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In an age when HR is a well developed discipline, countries and organizations are investing in this field for obtaining maximum output from their human resources. However, government and organizations in Pakistan are lagging behind in the development and management of human resources. Socio-cultural patterns have dominantly engulfed this field and several malpractices have polluted the entire body of the field of human resource management. Due to this reason we witness the unhealthy state of HRD and HR in the country. By keeping the prevalent circumstances in view it gets clear that there is an immediate need of leaving the current path and adopting a new way. The question which comes in front is that whether the ‘path of best practices’ is suitable or the ‘path of best fit’ is more appropriate to be adopted in the field of HR in Pakistan.

Among the HR practices some practices are more useful in terms of improving the organizational performance than others. Such practices which are considered to be the most beneficial for a business in terms of human resources management have been given the name of ‘best practices’. These are endorsed by academics and practitioners for optimal organizational performance. Exponents of this approach strongly believe in the universal application of best practices. They are of the view that best practices may yield positive outcomes when applied anywhere around the world. Geographical distances, socio-cultural differences and other dissimilarities which exist among nations are regarded as less meaningful by the advocates of this approach. Employment security, selective hiring, team working, high pay contingent upon performance, performance management, training and reduction of status differences are some examples of the best practices. A number of researchers have claimed that best practices may be applied worldwide. In order to see that this claim is true or not the case of Pakistan, in terms of application of the best practices, is studied.  A study on the oil and gas sector of Pakistan found that selective hiring; training, fair compensation and performance management enhances performance of human resources. Another research concluded that performance of employees goes up working in textile sector of Pakistan when they are given training. A group of researchers found that teachers working in universities of the public sector are pleased with their jobs due to the job security. They further found a connection between compensation and job satisfaction. All of the above mentioned studies and arguments highlight the presence of a congenial environment for the application of HR best practices in the country.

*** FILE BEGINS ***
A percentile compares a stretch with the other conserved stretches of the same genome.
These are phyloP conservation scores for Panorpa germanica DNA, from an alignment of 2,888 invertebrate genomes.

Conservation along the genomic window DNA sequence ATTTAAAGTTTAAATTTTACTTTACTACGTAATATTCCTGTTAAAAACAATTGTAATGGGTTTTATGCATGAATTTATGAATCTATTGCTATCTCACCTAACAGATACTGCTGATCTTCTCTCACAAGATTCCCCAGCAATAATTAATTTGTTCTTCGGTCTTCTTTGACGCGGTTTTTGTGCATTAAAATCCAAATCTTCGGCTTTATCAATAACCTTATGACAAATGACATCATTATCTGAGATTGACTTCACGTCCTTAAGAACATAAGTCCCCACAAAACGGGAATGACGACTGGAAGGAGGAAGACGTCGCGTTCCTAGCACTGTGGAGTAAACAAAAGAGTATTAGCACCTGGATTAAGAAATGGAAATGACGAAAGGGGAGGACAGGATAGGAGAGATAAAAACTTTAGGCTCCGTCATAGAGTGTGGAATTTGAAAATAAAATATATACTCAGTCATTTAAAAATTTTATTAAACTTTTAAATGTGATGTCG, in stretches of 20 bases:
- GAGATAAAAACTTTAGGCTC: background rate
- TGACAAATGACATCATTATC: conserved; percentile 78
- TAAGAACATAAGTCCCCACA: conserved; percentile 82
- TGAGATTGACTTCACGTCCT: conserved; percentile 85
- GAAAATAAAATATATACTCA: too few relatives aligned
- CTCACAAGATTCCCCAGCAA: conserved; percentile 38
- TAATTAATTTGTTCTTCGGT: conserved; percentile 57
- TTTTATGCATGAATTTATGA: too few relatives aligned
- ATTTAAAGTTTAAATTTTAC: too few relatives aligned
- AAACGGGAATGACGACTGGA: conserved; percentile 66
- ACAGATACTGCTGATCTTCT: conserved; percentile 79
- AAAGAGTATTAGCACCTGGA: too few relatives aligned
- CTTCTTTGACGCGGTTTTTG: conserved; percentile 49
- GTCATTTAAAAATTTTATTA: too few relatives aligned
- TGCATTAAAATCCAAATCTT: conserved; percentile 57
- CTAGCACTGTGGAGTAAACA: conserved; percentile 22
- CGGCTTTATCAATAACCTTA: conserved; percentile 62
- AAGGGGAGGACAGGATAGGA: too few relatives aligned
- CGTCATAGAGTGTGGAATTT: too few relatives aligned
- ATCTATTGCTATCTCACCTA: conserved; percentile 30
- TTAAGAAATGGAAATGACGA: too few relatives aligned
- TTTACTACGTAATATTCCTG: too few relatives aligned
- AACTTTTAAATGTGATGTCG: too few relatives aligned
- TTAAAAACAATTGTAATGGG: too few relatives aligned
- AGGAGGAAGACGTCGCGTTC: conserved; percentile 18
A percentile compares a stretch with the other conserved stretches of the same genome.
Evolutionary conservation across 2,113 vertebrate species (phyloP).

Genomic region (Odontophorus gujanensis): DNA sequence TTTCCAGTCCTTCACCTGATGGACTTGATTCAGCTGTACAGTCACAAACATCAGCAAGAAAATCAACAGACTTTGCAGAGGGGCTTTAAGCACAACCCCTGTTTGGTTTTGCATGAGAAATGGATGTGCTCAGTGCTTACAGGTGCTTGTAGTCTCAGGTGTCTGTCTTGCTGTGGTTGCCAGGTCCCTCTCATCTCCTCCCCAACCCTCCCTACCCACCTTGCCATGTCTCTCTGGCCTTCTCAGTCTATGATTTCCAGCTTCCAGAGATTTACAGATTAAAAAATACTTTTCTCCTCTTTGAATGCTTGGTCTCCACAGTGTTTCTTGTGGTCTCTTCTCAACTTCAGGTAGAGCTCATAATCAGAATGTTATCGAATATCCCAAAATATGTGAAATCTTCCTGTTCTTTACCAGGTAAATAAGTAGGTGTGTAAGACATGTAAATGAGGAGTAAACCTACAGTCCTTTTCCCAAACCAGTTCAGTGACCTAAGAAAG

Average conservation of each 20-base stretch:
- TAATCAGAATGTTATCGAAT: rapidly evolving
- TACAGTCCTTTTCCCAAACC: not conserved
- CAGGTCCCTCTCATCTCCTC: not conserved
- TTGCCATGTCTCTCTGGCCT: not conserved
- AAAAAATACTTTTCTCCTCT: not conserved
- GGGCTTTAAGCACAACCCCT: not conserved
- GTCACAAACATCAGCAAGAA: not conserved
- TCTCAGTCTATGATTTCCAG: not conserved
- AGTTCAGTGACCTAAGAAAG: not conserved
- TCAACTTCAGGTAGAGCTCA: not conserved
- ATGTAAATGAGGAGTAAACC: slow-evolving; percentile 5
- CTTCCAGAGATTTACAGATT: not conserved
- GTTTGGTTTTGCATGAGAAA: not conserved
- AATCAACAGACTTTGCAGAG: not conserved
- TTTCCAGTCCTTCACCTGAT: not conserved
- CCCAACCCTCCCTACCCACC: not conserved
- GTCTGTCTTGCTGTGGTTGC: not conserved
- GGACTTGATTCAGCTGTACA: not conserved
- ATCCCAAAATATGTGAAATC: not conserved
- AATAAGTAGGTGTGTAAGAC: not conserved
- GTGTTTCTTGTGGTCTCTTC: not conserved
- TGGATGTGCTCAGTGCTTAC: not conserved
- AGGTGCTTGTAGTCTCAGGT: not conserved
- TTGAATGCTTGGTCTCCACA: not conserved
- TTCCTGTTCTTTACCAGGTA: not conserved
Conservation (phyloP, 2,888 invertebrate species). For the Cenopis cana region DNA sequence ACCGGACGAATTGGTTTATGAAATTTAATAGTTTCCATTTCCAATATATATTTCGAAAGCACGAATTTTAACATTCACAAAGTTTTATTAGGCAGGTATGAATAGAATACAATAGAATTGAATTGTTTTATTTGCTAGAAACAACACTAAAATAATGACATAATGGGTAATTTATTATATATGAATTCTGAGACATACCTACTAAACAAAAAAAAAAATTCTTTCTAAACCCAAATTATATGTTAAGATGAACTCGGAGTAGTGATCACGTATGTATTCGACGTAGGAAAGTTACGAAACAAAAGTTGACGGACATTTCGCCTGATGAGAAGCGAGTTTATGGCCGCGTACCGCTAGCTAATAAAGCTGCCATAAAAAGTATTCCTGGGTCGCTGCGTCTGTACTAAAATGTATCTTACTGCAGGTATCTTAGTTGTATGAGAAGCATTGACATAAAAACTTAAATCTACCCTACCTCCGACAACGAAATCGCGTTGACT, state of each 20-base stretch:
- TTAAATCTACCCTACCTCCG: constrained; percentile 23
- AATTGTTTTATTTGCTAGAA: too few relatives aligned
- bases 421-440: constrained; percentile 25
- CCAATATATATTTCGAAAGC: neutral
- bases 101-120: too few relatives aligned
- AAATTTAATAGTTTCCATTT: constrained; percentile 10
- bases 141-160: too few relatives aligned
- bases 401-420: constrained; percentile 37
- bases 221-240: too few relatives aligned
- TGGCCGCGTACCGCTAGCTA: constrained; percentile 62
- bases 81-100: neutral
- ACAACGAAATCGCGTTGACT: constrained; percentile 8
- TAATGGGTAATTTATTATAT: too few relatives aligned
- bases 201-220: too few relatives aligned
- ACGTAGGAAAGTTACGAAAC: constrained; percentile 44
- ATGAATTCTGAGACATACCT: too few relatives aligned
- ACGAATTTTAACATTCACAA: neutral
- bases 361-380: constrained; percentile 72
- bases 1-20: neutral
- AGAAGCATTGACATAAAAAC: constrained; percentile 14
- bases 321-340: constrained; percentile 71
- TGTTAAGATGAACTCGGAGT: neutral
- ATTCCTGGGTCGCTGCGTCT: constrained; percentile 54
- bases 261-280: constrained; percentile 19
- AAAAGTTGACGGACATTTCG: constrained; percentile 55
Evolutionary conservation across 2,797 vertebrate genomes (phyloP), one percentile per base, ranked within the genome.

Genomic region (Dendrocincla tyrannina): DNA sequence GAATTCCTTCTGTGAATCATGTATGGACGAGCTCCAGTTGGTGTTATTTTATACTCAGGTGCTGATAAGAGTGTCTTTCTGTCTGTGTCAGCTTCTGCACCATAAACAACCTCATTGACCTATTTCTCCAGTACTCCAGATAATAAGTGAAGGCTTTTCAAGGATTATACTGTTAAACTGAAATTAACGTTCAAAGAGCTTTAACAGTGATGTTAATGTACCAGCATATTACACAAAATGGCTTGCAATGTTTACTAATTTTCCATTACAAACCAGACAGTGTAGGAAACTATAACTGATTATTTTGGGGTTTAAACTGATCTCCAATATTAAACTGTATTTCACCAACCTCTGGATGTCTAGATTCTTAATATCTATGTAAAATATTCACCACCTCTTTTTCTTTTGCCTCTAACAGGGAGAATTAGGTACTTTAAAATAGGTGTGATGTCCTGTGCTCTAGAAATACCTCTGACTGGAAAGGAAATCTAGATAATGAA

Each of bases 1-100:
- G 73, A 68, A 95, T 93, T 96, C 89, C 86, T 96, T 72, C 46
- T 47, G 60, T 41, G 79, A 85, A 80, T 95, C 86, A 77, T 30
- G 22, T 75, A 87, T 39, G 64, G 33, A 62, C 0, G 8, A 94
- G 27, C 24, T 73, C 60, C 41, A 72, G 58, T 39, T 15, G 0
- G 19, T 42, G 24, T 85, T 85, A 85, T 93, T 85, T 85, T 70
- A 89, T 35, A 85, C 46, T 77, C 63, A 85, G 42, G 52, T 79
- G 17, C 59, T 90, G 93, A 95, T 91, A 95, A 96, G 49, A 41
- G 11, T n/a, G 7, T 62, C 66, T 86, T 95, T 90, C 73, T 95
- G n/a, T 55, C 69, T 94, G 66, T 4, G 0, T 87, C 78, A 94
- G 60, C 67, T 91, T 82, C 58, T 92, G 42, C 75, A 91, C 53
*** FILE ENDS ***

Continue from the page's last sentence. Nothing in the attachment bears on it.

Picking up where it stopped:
On the other hand there are many studies which have found things contrary to the above mentioned things.  Mailk (2005) studied the application of best practices in a bank working in the country. He found that the bank in general deviates from the path of best practices. Khilji (1999) found that the majority of the organizations working in the private sector of the country have adopted the ‘bit by bit’ approach; they introduced best practices in episodes. There are very few organizations which have a holistic approach in this regard. Albeit the organizations are trying to follow the best practices, which are being developed in other countries and are huge success stories in many countries, but they are unable to completely follow the path of best practices due to the country’s unique socio-cultural settings.